3. Give him a say Let each family member pick a preferred entree (or side dish) once a week. Ask your child: "Do you want chicken tomorrow? Should we use the slow cooker?" If he can't decide, ask if he'd like to search online together for a new recipe you can try.
  4. Be creative about nutritious treats Dessert doesn't have to consist of empty calories. The next time your child asks for ice cream, set up a DIY banana-split bar with low-fat frozen yogurt, fresh fruit, and a little cereal sprinkled on top.
  5. Eat breakfast for dinner Even picky kids tend to like whole-wheat toast with low-fat cream cheese, fortified cereal, and scrambled eggs. So let yours end the day with "brinner" now and then -- as long as he'll eat the peach slices on his waffle.
  6. Make veggies sound cool One study from Cornell University, in Ithaca, New York, found that when carrots were called "X-ray vision carrots," 4-year-olds on average ate nearly twice as many of them. So serve up some "power peas" and "zany zucchini."

  1. Focus on touch. Have your child hold a big, dimply orange or a fuzzy little kiwi. Ask her to describe how it feels, looks, and smells.
  2. Let your child make some noise. Give him a box of pasta to shake, and then point out the difference between regular and whole-wheat pasta ("See, this one is darker and has more good stuff in it").
  3. Look at labels. Once your preschooler recognizes numbers up to ten, have her pick the cereal with the most fiber (you'll need to point at the label for her). Say, "Fiber helps you poop better."
  4. Be a tour guide. Point out all the food aisles, then say, "I like the produce area best, because fruits and veggies help you grow big and strong."
  5. Offer choices. Ask if you should buy apples or mangoes for a snack. Also let him pick some new veggies for the family to try.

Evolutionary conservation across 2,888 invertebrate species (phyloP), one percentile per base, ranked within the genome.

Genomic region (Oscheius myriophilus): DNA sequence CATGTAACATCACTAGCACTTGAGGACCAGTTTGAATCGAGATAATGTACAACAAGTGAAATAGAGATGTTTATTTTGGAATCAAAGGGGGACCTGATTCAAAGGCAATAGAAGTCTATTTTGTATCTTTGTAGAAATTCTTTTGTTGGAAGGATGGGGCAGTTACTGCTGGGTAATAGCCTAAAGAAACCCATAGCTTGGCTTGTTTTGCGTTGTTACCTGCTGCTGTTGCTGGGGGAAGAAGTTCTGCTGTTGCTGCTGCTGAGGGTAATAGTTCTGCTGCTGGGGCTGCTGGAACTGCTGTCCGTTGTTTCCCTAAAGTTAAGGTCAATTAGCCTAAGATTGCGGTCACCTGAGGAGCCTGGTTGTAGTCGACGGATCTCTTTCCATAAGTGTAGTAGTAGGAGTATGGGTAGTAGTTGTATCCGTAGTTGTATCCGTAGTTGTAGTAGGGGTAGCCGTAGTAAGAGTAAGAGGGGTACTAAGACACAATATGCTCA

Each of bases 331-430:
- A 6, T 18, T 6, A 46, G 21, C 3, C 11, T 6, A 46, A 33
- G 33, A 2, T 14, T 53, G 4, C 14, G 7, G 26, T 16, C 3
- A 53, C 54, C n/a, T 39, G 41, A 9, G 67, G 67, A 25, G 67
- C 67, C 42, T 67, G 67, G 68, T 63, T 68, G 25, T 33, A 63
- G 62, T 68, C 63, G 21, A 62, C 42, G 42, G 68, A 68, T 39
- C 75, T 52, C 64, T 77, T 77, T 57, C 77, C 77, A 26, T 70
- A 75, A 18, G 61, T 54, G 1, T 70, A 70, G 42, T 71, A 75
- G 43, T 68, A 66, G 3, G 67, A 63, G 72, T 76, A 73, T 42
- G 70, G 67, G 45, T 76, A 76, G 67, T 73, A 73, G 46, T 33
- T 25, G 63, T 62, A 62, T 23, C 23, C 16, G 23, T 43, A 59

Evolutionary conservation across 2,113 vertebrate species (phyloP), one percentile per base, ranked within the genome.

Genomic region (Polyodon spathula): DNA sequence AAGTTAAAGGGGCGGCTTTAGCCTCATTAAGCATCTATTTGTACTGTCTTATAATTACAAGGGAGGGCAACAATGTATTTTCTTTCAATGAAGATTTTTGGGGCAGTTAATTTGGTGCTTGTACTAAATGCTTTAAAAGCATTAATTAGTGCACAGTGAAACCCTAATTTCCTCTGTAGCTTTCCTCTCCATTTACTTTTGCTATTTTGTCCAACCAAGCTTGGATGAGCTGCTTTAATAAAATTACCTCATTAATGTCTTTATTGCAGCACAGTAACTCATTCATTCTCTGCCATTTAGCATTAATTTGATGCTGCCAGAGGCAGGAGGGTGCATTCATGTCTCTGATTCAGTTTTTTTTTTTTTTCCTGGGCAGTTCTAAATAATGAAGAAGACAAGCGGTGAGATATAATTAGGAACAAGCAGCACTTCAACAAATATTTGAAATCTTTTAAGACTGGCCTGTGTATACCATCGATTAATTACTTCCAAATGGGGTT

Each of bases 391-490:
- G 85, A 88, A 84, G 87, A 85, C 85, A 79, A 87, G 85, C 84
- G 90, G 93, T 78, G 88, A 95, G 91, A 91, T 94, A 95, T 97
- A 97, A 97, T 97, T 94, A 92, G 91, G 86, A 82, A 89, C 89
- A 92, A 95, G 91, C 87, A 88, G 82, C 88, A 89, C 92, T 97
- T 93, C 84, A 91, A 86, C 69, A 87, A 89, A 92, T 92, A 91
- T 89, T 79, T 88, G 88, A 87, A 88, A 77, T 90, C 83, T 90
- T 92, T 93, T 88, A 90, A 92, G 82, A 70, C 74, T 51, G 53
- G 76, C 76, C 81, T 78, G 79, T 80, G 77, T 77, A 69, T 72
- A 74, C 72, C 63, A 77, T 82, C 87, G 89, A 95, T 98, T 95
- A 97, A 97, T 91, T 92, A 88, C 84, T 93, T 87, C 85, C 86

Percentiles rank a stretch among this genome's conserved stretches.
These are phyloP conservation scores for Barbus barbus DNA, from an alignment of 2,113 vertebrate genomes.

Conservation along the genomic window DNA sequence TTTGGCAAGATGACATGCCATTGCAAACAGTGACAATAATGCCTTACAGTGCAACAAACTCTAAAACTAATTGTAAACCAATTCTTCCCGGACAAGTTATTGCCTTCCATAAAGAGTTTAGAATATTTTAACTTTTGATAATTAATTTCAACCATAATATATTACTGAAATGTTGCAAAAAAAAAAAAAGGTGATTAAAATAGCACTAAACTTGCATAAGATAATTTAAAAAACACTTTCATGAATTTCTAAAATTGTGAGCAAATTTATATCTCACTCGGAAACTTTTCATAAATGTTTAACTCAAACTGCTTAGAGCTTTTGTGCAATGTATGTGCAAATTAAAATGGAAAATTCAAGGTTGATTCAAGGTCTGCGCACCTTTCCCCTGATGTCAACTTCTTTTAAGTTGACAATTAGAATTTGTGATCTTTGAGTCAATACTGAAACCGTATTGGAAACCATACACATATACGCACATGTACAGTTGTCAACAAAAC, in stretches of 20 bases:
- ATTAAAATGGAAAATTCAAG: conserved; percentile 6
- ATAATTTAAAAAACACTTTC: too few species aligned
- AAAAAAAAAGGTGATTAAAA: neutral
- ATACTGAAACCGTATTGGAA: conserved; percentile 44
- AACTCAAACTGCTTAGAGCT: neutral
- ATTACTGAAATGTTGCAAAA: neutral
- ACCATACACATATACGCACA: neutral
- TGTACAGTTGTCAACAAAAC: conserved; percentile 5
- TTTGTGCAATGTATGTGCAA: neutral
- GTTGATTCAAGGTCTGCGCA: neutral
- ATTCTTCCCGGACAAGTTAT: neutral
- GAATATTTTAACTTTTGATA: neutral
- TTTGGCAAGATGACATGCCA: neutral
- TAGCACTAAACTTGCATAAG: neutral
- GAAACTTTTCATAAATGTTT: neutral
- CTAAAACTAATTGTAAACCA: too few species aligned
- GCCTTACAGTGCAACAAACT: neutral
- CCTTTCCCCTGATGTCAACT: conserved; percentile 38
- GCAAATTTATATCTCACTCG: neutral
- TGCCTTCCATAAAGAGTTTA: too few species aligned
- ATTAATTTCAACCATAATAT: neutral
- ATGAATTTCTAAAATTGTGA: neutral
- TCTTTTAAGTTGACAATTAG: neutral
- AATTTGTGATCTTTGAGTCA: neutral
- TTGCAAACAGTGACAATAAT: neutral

6. Play the color game. See if your child can find three kinds of purple produce (such as grapes, eggplant, cabbage, or potatoes).
  7. Try a sample table. Your child is more likely to eat something if he sees other people lining up for a bite.
  8. Check out a local farmers' market. Most vendors will be happy to talk to kids about their harvest.
  9. Take a whiff. Vegetable stands are great places to have your child sniff garlic, green onions, cilantro, and mint. Ask him, "Do you think this would make our tuna salad taste better?"

  1. Sprinkling cheese
  2. Dropping berries into batter
  3. Peeling bananas
  4. Cracking eggs (with help)
  5. Spray-coating a pan
  6. Mashing potatoes
  7. Packing lunches

The Scenario: She eats only white foods, such as bread and pasta.
The Advice: Add some color to the mix. Stir a little pureed spinach into your child's bowl of mac 'n' cheese and say, "We're making it green today. It's like mixing paint." Getting her over the color hump may make her more open-minded about trying other foods in the future.

The Scenario: He wants food prepared only one way, like chicken in nugget form or potatoes as fries.
The Advice: "Adjust how you prepare foods to make them healthier," says Dr. Shu. Cut broiled chicken into a chunk and say, "This is a different type of chicken nugget. Try it." Or switch from regular to baked fries and then transition to baked potatoes.

The Scenario: Your child refuses to eat an entire food group, like fruit.
The Advice: Take inspiration from foods your child likes. If he eats Froot Loops, slice up oranges, blueberries, or strawberries, and add plain yogurt to mimic the colorful bowl of cereal. Instead of setting out his favorite pretzel rods, offer carrot sticks along with a bowl of salsa or ranch dressing.

Originally published in the February 2010 issue of Parents magazine.